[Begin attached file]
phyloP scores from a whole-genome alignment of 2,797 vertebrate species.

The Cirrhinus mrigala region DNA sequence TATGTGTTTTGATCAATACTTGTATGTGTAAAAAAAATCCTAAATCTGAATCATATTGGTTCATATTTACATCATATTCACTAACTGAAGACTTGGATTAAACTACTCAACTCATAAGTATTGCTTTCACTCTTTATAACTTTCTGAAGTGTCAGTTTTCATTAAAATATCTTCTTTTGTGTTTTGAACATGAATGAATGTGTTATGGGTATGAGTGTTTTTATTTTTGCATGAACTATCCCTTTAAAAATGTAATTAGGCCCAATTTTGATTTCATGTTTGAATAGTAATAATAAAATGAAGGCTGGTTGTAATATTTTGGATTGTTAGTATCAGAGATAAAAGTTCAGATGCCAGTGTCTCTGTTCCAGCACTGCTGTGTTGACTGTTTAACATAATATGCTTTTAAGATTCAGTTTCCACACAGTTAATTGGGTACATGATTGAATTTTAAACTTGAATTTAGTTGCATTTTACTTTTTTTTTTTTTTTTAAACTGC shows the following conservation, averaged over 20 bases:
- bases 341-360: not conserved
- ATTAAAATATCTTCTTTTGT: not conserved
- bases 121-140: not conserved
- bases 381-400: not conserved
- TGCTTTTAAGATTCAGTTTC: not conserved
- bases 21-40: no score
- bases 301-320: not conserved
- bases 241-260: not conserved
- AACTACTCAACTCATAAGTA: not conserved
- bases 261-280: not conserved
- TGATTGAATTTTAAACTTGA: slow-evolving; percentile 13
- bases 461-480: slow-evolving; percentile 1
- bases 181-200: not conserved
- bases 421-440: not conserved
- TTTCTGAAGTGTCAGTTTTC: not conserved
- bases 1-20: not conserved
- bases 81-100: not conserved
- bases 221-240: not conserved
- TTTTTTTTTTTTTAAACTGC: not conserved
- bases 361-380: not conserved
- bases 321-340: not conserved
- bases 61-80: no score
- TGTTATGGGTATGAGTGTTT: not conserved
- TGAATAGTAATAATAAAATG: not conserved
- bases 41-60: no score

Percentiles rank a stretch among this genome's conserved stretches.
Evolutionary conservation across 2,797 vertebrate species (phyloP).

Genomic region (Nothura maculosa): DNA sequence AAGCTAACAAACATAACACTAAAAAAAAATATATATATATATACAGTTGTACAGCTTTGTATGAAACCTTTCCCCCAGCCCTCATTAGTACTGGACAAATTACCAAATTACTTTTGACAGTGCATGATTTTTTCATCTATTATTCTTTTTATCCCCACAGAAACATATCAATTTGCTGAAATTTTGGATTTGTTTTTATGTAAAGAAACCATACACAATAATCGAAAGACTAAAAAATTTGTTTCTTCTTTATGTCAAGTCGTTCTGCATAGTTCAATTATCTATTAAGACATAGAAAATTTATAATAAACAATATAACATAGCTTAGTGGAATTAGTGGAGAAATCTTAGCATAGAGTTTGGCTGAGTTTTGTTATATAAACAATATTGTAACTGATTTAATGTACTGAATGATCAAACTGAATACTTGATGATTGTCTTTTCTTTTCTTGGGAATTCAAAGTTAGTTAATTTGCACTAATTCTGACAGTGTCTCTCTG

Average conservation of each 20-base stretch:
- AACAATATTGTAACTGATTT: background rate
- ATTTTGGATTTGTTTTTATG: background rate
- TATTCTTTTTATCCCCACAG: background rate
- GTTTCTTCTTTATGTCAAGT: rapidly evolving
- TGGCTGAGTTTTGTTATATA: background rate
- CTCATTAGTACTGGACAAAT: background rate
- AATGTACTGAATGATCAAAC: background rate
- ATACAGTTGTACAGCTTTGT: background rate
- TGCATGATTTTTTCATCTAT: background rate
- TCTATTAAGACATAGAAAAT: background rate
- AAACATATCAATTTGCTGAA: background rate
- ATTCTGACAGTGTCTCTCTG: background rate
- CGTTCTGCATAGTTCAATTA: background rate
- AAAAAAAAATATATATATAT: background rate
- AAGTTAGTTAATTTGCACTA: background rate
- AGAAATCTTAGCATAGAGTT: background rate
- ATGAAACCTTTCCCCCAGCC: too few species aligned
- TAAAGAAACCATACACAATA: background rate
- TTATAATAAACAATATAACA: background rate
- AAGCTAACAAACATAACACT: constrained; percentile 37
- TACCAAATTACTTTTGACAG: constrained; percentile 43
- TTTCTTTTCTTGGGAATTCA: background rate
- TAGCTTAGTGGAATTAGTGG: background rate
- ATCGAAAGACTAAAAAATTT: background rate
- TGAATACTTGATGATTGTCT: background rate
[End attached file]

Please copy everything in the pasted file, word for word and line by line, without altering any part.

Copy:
phyloP scores from a whole-genome alignment of 2,797 vertebrate species.

The Cirrhinus mrigala region DNA sequence TATGTGTTTTGATCAATACTTGTATGTGTAAAAAAAATCCTAAATCTGAATCATATTGGTTCATATTTACATCATATTCACTAACTGAAGACTTGGATTAAACTACTCAACTCATAAGTATTGCTTTCACTCTTTATAACTTTCTGAAGTGTCAGTTTTCATTAAAATATCTTCTTTTGTGTTTTGAACATGAATGAATGTGTTATGGGTATGAGTGTTTTTATTTTTGCATGAACTATCCCTTTAAAAATGTAATTAGGCCCAATTTTGATTTCATGTTTGAATAGTAATAATAAAATGAAGGCTGGTTGTAATATTTTGGATTGTTAGTATCAGAGATAAAAGTTCAGATGCCAGTGTCTCTGTTCCAGCACTGCTGTGTTGACTGTTTAACATAATATGCTTTTAAGATTCAGTTTCCACACAGTTAATTGGGTACATGATTGAATTTTAAACTTGAATTTAGTTGCATTTTACTTTTTTTTTTTTTTTTAAACTGC shows the following conservation, averaged over 20 bases:
- bases 341-360: not conserved
- ATTAAAATATCTTCTTTTGT: not conserved
- bases 121-140: not conserved
- bases 381-400: not conserved
- TGCTTTTAAGATTCAGTTTC: not conserved
- bases 21-40: no score
- bases 301-320: not conserved
- bases 241-260: not conserved
- AACTACTCAACTCATAAGTA: not conserved
- bases 261-280: not conserved
- TGATTGAATTTTAAACTTGA: slow-evolving; percentile 13
- bases 461-480: slow-evolving; percentile 1
- bases 181-200: not conserved
- bases 421-440: not conserved
- TTTCTGAAGTGTCAGTTTTC: not conserved
- bases 1-20: not conserved
- bases 81-100: not conserved
- bases 221-240: not conserved
- TTTTTTTTTTTTTAAACTGC: not conserved
- bases 361-380: not conserved
- bases 321-340: not conserved
- bases 61-80: no score
- TGTTATGGGTATGAGTGTTT: not conserved
- TGAATAGTAATAATAAAATG: not conserved
- bases 41-60: no score

Percentiles rank a stretch among this genome's conserved stretches.
Evolutionary conservation across 2,797 vertebrate species (phyloP).

Genomic region (Nothura maculosa): DNA sequence AAGCTAACAAACATAACACTAAAAAAAAATATATATATATATACAGTTGTACAGCTTTGTATGAAACCTTTCCCCCAGCCCTCATTAGTACTGGACAAATTACCAAATTACTTTTGACAGTGCATGATTTTTTCATCTATTATTCTTTTTATCCCCACAGAAACATATCAATTTGCTGAAATTTTGGATTTGTTTTTATGTAAAGAAACCATACACAATAATCGAAAGACTAAAAAATTTGTTTCTTCTTTATGTCAAGTCGTTCTGCATAGTTCAATTATCTATTAAGACATAGAAAATTTATAATAAACAATATAACATAGCTTAGTGGAATTAGTGGAGAAATCTTAGCATAGAGTTTGGCTGAGTTTTGTTATATAAACAATATTGTAACTGATTTAATGTACTGAATGATCAAACTGAATACTTGATGATTGTCTTTTCTTTTCTTGGGAATTCAAAGTTAGTTAATTTGCACTAATTCTGACAGTGTCTCTCTG

Average conservation of each 20-base stretch:
- AACAATATTGTAACTGATTT: background rate
- ATTTTGGATTTGTTTTTATG: background rate
- TATTCTTTTTATCCCCACAG: background rate
- GTTTCTTCTTTATGTCAAGT: rapidly evolving
- TGGCTGAGTTTTGTTATATA: background rate
- CTCATTAGTACTGGACAAAT: background rate
- AATGTACTGAATGATCAAAC: background rate
- ATACAGTTGTACAGCTTTGT: background rate
- TGCATGATTTTTTCATCTAT: background rate
- TCTATTAAGACATAGAAAAT: background rate
- AAACATATCAATTTGCTGAA: background rate
- ATTCTGACAGTGTCTCTCTG: background rate
- CGTTCTGCATAGTTCAATTA: background rate
- AAAAAAAAATATATATATAT: background rate
- AAGTTAGTTAATTTGCACTA: background rate
- AGAAATCTTAGCATAGAGTT: background rate
- ATGAAACCTTTCCCCCAGCC: too few species aligned
- TAAAGAAACCATACACAATA: background rate
- TTATAATAAACAATATAACA: background rate
- AAGCTAACAAACATAACACT: constrained; percentile 37
- TACCAAATTACTTTTGACAG: constrained; percentile 43
- TTTCTTTTCTTGGGAATTCA: background rate
- TAGCTTAGTGGAATTAGTGG: background rate
- ATCGAAAGACTAAAAAATTT: background rate
- TGAATACTTGATGATTGTCT: background rate